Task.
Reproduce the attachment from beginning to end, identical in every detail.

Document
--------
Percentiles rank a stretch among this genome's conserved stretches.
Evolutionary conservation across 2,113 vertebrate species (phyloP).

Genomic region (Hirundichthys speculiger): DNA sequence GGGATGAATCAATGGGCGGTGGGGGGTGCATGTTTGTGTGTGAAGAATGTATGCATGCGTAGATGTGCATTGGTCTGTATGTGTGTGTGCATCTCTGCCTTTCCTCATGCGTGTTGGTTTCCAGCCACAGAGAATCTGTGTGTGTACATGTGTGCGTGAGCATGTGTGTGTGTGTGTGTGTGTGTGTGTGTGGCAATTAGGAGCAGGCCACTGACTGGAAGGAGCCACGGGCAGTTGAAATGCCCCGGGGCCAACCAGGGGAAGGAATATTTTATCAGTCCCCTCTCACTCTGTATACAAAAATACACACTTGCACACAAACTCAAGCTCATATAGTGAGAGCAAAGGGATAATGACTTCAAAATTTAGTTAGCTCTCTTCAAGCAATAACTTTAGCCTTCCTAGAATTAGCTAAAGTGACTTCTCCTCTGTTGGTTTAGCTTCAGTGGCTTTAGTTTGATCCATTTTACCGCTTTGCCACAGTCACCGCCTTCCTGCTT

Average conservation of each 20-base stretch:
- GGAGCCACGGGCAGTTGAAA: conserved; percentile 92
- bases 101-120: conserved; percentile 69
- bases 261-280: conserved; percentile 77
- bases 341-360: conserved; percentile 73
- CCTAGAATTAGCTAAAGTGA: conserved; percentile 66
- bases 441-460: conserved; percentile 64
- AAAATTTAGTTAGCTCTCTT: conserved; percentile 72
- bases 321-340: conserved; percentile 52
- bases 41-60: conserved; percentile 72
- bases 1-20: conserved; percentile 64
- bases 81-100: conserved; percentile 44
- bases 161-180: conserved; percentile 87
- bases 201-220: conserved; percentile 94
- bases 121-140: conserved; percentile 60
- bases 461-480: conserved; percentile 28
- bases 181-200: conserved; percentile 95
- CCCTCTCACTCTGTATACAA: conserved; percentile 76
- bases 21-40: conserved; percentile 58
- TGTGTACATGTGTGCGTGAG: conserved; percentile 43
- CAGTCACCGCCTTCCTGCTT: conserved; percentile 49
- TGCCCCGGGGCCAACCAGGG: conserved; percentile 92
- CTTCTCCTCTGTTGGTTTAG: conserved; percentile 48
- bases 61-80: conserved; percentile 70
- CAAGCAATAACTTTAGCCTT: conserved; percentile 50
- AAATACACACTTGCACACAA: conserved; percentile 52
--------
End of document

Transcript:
Percentiles rank a stretch among this genome's conserved stretches.
Evolutionary conservation across 2,113 vertebrate species (phyloP).

Genomic region (Hirundichthys speculiger): DNA sequence GGGATGAATCAATGGGCGGTGGGGGGTGCATGTTTGTGTGTGAAGAATGTATGCATGCGTAGATGTGCATTGGTCTGTATGTGTGTGTGCATCTCTGCCTTTCCTCATGCGTGTTGGTTTCCAGCCACAGAGAATCTGTGTGTGTACATGTGTGCGTGAGCATGTGTGTGTGTGTGTGTGTGTGTGTGTGTGGCAATTAGGAGCAGGCCACTGACTGGAAGGAGCCACGGGCAGTTGAAATGCCCCGGGGCCAACCAGGGGAAGGAATATTTTATCAGTCCCCTCTCACTCTGTATACAAAAATACACACTTGCACACAAACTCAAGCTCATATAGTGAGAGCAAAGGGATAATGACTTCAAAATTTAGTTAGCTCTCTTCAAGCAATAACTTTAGCCTTCCTAGAATTAGCTAAAGTGACTTCTCCTCTGTTGGTTTAGCTTCAGTGGCTTTAGTTTGATCCATTTTACCGCTTTGCCACAGTCACCGCCTTCCTGCTT

Average conservation of each 20-base stretch:
- GGAGCCACGGGCAGTTGAAA: conserved; percentile 92
- bases 101-120: conserved; percentile 69
- bases 261-280: conserved; percentile 77
- bases 341-360: conserved; percentile 73
- CCTAGAATTAGCTAAAGTGA: conserved; percentile 66
- bases 441-460: conserved; percentile 64
- AAAATTTAGTTAGCTCTCTT: conserved; percentile 72
- bases 321-340: conserved; percentile 52
- bases 41-60: conserved; percentile 72
- bases 1-20: conserved; percentile 64
- bases 81-100: conserved; percentile 44
- bases 161-180: conserved; percentile 87
- bases 201-220: conserved; percentile 94
- bases 121-140: conserved; percentile 60
- bases 461-480: conserved; percentile 28
- bases 181-200: conserved; percentile 95
- CCCTCTCACTCTGTATACAA: conserved; percentile 76
- bases 21-40: conserved; percentile 58
- TGTGTACATGTGTGCGTGAG: conserved; percentile 43
- CAGTCACCGCCTTCCTGCTT: conserved; percentile 49
- TGCCCCGGGGCCAACCAGGG: conserved; percentile 92
- CTTCTCCTCTGTTGGTTTAG: conserved; percentile 48
- bases 61-80: conserved; percentile 70
- CAAGCAATAACTTTAGCCTT: conserved; percentile 50
- AAATACACACTTGCACACAA: conserved; percentile 52